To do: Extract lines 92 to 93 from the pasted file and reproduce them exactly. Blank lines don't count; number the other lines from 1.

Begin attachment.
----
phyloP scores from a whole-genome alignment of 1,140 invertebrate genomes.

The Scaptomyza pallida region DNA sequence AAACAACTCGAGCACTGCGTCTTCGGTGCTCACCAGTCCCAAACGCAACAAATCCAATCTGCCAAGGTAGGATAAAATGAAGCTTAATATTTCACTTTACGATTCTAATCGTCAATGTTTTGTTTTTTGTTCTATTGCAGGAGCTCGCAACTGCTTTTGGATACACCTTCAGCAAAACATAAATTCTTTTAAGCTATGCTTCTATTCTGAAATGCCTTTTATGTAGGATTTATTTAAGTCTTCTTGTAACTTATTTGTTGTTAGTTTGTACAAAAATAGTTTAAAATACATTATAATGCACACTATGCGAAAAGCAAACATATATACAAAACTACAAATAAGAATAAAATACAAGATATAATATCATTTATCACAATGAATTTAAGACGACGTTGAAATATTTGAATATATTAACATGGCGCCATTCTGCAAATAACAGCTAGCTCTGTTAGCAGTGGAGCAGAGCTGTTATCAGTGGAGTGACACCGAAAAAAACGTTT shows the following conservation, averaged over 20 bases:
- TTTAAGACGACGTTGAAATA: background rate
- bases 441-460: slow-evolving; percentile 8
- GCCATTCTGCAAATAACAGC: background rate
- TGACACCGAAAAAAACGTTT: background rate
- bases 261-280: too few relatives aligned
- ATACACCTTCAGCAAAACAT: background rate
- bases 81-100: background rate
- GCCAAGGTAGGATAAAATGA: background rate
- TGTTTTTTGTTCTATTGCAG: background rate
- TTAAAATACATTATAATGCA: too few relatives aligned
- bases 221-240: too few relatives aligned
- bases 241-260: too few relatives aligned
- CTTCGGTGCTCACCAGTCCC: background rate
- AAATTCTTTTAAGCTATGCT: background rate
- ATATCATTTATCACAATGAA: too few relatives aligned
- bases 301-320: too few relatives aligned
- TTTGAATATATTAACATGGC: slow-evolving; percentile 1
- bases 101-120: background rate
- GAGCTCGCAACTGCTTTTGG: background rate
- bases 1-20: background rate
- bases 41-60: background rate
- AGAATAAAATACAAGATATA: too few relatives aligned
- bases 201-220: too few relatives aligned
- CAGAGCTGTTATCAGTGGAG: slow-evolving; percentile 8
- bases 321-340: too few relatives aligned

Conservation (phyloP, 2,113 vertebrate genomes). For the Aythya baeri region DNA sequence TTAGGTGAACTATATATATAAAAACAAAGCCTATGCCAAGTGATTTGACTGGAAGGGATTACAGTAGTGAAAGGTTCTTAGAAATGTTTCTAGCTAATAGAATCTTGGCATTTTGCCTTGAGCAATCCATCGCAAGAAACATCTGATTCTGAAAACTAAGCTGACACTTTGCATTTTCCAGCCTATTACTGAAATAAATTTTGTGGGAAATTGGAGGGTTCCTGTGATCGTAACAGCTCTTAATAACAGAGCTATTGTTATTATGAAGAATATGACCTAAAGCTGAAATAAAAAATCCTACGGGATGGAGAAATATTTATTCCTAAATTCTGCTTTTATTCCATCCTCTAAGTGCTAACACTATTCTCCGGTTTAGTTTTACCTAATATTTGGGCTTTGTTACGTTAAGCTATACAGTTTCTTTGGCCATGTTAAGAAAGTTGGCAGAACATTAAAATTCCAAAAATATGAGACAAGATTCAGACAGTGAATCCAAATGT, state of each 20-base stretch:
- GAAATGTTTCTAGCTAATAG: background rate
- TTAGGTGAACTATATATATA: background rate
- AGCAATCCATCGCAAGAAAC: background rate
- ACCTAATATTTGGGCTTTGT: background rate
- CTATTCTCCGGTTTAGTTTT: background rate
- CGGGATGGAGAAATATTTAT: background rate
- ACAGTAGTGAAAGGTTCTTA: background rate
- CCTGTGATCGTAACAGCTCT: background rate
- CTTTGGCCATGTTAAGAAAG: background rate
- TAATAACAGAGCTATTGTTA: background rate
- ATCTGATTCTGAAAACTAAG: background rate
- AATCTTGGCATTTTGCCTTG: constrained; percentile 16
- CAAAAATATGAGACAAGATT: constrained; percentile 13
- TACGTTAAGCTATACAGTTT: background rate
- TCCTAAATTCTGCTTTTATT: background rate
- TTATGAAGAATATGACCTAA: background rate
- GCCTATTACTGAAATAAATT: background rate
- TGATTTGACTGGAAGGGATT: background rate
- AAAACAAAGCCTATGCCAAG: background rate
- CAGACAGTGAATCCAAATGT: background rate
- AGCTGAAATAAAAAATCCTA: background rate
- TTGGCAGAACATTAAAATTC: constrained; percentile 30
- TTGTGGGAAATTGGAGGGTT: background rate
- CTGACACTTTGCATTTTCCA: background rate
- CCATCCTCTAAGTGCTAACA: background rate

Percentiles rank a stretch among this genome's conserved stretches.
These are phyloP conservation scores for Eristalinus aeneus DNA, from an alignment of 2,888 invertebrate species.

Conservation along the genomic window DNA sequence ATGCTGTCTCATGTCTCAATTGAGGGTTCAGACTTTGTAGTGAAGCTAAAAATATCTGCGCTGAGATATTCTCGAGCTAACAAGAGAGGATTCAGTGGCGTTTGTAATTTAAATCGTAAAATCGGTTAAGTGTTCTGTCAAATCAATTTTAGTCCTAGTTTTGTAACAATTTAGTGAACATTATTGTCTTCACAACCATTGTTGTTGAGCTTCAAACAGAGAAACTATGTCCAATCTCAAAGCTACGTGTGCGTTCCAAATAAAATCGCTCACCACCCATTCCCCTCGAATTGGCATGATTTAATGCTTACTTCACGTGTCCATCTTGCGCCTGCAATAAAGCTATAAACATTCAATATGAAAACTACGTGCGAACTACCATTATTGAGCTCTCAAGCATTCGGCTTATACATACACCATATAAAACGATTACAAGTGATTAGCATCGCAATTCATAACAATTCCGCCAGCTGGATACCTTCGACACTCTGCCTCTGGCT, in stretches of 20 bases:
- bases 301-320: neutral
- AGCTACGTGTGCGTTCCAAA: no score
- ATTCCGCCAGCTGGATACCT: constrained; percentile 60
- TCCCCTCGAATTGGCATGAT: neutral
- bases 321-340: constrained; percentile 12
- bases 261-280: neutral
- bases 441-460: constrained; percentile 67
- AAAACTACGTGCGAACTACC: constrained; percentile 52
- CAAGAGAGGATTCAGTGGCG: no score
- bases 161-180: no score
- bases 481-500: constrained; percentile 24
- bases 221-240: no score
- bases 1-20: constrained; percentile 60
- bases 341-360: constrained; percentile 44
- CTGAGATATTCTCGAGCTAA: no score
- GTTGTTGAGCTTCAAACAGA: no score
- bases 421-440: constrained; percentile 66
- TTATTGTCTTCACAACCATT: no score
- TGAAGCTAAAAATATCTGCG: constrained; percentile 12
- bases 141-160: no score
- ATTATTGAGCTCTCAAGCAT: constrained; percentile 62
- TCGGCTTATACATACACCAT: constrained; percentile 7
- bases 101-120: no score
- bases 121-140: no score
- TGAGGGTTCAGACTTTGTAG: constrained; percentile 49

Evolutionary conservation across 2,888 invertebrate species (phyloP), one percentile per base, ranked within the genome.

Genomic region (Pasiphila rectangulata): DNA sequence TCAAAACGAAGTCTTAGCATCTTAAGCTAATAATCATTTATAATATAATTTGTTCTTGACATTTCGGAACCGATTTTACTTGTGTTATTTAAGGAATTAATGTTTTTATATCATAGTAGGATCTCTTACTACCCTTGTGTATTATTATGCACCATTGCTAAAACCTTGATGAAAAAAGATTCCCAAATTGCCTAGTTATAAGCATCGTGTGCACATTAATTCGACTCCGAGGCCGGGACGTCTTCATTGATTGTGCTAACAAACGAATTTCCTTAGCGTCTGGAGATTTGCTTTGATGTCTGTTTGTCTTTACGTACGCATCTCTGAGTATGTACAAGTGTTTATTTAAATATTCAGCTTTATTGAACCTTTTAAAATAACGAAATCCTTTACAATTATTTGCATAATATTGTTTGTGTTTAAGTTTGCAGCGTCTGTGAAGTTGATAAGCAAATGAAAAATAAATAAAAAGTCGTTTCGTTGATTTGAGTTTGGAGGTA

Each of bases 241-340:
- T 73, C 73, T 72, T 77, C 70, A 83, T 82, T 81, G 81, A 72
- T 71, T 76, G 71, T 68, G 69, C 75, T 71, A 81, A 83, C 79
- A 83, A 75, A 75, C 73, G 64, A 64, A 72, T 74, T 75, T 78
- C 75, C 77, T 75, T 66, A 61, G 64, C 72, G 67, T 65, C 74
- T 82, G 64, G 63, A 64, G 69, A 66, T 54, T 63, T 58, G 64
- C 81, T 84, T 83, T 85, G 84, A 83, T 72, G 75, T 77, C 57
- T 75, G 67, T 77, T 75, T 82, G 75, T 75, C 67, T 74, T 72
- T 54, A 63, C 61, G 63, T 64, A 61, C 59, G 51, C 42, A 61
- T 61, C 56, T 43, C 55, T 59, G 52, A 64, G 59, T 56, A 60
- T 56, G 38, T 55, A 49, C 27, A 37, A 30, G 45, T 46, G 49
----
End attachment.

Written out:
- T 54, A 63, C 61, G 63, T 64, A 61, C 59, G 51, C 42, A 61
- T 61, C 56, T 43, C 55, T 59, G 52, A 64, G 59, T 56, A 60